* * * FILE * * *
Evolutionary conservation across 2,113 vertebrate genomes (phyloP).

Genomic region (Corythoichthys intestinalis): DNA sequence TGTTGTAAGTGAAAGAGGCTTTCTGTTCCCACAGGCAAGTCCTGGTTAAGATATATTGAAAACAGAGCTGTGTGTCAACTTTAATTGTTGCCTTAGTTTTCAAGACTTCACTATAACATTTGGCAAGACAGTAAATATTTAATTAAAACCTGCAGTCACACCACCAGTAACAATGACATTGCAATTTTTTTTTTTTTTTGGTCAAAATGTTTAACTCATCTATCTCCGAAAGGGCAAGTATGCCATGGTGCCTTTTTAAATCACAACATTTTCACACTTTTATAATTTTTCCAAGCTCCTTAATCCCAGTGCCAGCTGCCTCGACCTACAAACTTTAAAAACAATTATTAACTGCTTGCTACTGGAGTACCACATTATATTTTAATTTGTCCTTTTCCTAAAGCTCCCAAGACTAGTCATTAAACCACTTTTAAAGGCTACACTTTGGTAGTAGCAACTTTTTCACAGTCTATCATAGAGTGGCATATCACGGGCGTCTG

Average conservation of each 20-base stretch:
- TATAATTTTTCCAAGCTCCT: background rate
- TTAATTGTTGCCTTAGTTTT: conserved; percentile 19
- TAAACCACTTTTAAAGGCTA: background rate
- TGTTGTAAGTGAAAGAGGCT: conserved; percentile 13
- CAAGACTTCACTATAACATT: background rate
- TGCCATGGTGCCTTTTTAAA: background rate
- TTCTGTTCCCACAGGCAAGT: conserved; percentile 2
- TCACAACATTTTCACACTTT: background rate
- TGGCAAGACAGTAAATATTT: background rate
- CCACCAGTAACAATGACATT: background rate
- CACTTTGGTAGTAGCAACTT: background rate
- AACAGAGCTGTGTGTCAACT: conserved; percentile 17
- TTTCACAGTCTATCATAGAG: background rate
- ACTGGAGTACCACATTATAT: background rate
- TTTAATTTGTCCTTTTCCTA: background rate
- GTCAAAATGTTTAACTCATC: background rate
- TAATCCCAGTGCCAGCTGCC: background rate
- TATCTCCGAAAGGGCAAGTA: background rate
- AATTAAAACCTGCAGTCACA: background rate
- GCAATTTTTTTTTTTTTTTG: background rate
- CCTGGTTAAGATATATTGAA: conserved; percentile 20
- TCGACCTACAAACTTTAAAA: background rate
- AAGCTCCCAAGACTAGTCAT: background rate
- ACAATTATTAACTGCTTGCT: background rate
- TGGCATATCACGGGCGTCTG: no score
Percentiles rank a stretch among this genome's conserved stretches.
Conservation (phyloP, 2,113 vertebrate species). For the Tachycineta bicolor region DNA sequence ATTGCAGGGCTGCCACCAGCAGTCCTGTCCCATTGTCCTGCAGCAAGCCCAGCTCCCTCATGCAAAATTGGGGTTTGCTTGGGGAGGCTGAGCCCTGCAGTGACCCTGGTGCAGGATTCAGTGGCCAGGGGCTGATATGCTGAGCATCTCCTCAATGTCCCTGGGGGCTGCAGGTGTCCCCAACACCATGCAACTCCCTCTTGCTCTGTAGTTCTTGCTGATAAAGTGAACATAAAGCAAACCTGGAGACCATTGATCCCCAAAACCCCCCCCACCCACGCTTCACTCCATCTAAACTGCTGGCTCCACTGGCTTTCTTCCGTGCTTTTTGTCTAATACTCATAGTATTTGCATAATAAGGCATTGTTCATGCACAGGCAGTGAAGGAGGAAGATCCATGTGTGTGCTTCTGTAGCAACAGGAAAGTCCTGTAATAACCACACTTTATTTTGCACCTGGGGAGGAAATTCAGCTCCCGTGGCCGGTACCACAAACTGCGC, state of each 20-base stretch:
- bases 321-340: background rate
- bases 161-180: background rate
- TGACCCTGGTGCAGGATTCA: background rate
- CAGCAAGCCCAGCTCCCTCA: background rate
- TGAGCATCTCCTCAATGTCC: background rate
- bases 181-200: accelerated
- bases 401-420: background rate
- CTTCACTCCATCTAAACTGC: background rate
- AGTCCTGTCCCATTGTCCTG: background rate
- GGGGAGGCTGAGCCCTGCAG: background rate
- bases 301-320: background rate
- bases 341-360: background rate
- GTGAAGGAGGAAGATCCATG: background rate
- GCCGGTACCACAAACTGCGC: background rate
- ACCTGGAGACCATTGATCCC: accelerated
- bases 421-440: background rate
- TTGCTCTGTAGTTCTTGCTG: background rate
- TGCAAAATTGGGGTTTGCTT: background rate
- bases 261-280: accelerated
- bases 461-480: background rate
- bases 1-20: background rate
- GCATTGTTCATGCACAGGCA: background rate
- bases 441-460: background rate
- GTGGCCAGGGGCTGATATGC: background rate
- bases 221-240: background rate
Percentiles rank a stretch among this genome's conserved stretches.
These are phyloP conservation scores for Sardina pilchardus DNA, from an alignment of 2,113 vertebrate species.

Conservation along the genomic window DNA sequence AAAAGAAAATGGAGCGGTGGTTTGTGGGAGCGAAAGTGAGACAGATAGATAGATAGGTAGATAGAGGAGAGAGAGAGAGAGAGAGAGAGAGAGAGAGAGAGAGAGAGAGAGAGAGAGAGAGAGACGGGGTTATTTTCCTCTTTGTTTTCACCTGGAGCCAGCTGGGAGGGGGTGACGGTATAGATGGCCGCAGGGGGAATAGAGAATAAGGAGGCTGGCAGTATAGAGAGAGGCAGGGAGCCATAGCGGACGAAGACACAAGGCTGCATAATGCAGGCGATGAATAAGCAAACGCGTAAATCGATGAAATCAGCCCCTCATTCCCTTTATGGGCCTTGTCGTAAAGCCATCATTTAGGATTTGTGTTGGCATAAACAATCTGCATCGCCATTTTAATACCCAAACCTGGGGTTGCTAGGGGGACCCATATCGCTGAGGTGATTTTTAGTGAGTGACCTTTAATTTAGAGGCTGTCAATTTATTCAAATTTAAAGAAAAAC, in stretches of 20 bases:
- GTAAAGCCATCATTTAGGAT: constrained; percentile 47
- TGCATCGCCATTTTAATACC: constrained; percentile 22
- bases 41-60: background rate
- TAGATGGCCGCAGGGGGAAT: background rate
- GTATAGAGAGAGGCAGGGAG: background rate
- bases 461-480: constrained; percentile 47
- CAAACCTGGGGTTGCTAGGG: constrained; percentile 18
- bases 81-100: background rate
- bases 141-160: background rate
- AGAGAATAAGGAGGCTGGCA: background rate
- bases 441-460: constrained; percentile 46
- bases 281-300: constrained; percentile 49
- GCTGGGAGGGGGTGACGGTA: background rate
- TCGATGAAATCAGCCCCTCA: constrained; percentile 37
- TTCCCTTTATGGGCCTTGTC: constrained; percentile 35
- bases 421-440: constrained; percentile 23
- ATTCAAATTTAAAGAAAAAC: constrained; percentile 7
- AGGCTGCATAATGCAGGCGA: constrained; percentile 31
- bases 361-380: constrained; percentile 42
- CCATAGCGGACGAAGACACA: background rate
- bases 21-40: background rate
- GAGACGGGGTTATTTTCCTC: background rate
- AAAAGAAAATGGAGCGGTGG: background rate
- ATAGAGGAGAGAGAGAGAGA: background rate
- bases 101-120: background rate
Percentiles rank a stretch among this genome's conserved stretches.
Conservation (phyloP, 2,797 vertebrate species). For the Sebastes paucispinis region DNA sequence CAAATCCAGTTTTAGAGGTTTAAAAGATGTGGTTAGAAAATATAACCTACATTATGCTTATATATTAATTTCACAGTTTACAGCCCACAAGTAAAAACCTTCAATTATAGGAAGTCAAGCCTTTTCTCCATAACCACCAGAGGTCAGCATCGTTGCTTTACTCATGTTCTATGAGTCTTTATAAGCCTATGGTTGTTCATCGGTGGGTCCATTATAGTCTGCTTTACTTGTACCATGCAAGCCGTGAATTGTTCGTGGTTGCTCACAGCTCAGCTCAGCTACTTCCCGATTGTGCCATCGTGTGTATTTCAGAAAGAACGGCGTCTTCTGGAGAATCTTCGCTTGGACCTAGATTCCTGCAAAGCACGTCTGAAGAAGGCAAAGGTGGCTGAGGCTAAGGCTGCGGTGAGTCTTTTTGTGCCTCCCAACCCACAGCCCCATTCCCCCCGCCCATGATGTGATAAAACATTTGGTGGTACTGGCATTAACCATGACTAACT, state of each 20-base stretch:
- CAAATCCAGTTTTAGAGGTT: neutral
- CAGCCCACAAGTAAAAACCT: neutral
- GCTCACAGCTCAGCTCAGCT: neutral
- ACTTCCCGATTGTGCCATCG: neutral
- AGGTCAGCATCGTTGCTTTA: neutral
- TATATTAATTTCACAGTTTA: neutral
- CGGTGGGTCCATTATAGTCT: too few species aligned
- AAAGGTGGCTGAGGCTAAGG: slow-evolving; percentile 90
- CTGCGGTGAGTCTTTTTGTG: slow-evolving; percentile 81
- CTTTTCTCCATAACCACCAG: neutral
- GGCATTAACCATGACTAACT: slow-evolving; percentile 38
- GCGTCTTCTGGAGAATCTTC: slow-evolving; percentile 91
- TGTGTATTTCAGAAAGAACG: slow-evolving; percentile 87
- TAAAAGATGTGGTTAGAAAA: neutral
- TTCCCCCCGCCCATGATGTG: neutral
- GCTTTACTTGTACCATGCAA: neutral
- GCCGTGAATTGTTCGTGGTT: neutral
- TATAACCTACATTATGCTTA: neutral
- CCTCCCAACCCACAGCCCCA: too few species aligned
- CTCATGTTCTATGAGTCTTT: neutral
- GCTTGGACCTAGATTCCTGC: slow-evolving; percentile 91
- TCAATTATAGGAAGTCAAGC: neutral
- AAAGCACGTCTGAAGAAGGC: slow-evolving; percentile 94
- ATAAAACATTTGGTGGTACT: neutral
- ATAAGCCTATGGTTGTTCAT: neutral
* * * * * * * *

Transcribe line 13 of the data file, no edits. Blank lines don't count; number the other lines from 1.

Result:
- CCACCAGTAACAATGACATT: background rate